Canada has 384 billion tonnes carbon stored in peatland and other soils, new study has found
Canada stores about a quarter of the world’s soil carbon, according to a new study that puts a spotlight on the country’s role in protecting that carbon to help prevent further climate change.
Those carbon-rich soils are found especially in peatland: boggy wetlands in northern Ontario and parts of Manitoba that are filled with accumulated plant matter that’s been collecting over thousands of years.
Soil carbon is deposited into the soil by decaying plant and organic matter, root systems and microorganisms. It’s a valuable resource because it’s a way of keeping that carbon from entering the atmosphere.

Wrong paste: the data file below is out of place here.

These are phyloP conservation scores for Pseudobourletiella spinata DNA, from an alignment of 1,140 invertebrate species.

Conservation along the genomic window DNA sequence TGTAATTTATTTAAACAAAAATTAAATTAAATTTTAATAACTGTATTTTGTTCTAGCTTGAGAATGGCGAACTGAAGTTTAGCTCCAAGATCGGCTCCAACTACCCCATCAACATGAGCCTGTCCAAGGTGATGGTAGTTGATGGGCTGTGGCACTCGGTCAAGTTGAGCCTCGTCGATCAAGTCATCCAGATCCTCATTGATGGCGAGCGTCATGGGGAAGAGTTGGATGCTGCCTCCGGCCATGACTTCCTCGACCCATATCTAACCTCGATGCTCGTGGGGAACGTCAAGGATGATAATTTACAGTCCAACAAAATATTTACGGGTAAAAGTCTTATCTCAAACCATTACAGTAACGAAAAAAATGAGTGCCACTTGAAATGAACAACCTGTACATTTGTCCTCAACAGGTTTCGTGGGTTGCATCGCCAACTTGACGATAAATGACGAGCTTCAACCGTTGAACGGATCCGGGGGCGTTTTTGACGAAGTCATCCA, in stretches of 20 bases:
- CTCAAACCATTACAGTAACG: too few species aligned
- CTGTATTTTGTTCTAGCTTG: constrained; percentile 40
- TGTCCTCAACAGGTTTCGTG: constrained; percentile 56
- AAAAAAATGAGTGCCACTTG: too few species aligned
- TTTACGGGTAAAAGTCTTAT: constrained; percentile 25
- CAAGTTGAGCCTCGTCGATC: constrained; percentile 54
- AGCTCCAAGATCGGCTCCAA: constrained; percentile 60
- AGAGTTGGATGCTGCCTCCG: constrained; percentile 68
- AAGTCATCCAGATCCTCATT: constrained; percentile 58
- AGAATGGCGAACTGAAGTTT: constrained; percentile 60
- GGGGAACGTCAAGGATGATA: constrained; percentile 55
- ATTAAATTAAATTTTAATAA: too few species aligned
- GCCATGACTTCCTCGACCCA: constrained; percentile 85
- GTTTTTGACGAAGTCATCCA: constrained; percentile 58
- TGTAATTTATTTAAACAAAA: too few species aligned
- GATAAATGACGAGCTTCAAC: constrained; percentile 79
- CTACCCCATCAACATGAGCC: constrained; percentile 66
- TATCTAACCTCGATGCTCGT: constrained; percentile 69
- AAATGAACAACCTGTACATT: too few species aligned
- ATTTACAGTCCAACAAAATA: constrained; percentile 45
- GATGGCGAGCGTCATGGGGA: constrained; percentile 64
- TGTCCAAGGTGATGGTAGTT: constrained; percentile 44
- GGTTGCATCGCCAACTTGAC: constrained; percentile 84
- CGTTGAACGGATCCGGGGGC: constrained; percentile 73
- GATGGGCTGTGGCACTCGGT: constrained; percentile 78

If that sequestered carbon is released — through natural events, such as forest fires, or human activities, such as mining, logging and agriculture — it ends up in the atmosphere and exacerbates global warming, scientists say. The study, released Wednesday at the COP26 climate change conference in Glasgow, suggests protecting this carbon is key to Canada’s climate efforts.
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